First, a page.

Published online Nov 8, 2016. doi: 10.5409/wjcp.v5.i4.374
Peer-review started: July 6, 2016
First decision: September 5, 2016
Revised: September 25, 2016
Accepted: October 22, 2016
Article in press: October 24, 2016
Published online: November 8, 2016
To study the impact of vaccination critical illness due to H1N1pdm09, we compared the incidence and severity of H1N1pdm09 infection in Canada and France.
We studied two national cohorts that included children with documented H1N1pdm09 infection, admitted to a pediatric intensive care unit (PICU) in Canada and in France between October 1, 2009 and January 31, 2010.
Vaccination coverage prior to admission to PICUs was higher in Canada than in France (21% vs 2% of children respectively, P < 0.001), and in both countries, vaccination coverage prior to admission of these critically ill patients was substantially lower than in the general pediatric population (P < 0.001). In Canada, 160 children (incidence = 2.6/100000 children) were hospitalized in PICU compared to 125 children (incidence = 1.1/100000) in France (P < 0.001). Mortality rates were similar in Canada and France (4.4% vs 6.5%, P = 0.45, respectively), median invasive mechanical ventilation duration and mean PICU length of stay were shorter in Canada (4 d vs 6 d, P = 0.02 and 5.7 d vs 8.2 d, P = 0.03, respectively). H1N1pdm09 vaccination prior to PICU admission was associated with a decreased risk of requiring invasive mechanical ventilation (OR = 0.30, 95%CI: 0.11-0.83, P = 0.02).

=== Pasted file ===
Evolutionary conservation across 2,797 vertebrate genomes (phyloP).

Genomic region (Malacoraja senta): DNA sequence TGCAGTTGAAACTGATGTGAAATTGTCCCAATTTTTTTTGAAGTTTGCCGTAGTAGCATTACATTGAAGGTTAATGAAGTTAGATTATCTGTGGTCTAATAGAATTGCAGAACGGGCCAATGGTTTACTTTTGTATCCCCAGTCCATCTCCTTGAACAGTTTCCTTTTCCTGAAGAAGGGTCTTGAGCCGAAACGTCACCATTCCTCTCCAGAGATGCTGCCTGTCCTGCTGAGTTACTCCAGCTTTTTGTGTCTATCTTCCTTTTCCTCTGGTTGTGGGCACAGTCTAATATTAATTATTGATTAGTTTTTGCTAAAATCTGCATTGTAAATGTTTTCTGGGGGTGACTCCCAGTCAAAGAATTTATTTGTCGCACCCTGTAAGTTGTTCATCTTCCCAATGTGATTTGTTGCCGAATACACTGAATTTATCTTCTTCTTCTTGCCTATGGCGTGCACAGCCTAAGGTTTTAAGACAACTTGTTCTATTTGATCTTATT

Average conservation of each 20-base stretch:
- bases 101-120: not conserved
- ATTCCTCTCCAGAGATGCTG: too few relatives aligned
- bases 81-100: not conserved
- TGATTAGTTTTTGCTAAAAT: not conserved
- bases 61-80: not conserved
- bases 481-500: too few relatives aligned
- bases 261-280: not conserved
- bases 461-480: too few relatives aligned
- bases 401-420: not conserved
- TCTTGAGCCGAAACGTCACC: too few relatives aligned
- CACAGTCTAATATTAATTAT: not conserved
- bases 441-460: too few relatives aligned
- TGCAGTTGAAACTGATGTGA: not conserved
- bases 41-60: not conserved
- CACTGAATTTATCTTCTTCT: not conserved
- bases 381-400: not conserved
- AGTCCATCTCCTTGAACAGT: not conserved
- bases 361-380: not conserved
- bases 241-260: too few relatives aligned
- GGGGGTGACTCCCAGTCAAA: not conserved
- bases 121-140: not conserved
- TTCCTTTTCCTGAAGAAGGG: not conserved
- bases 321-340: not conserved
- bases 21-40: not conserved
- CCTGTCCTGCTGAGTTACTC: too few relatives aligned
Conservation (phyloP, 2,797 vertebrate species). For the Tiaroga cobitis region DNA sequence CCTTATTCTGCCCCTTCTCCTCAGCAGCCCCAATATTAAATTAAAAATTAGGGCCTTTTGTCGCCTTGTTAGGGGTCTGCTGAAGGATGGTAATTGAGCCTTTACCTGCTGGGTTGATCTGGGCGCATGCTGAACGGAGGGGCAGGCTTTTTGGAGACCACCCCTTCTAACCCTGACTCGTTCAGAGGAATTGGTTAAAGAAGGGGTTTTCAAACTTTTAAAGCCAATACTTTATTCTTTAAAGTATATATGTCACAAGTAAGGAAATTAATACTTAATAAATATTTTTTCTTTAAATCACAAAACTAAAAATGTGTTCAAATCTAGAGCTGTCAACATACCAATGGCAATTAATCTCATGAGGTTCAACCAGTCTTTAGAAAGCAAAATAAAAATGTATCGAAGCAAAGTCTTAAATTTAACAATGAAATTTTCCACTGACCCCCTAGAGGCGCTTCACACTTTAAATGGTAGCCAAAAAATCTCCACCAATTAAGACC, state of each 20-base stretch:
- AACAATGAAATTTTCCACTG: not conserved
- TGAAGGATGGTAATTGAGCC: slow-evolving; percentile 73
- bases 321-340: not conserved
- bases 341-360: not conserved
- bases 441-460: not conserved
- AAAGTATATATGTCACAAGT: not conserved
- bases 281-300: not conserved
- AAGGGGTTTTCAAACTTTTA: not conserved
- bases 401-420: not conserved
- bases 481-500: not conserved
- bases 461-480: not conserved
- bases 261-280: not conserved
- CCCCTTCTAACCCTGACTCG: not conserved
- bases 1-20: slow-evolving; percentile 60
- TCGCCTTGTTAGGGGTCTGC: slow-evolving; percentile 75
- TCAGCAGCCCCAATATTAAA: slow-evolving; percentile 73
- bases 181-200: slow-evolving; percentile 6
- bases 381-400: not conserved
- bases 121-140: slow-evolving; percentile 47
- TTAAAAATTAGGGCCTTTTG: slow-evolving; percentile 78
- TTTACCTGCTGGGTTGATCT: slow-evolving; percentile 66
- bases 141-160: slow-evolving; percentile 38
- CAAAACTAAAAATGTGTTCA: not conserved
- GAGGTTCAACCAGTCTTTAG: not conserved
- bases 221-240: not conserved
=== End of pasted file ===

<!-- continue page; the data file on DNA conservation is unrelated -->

The critical illness due to H1N1pdm09 had a higher incidence in Canada than in France. Critically ill children were less likely to have received vaccination prior to hospitalization in comparison to general population and children vaccinated had lower risk of ventilation.
Core tip: This article is on a two national cohorts study from Canada and France of critically ill children during influenza pandemic and reports that: (1) critically ill French children were much less likely to have received vaccine prior to hospitalization against influenza A(H1N1)pdm09 in comparison to children in the Canadian populations; and (2) in Canada, where vaccination rate was higher, the risk of severe respiratory failure was less among those critically ill children receiving vaccine.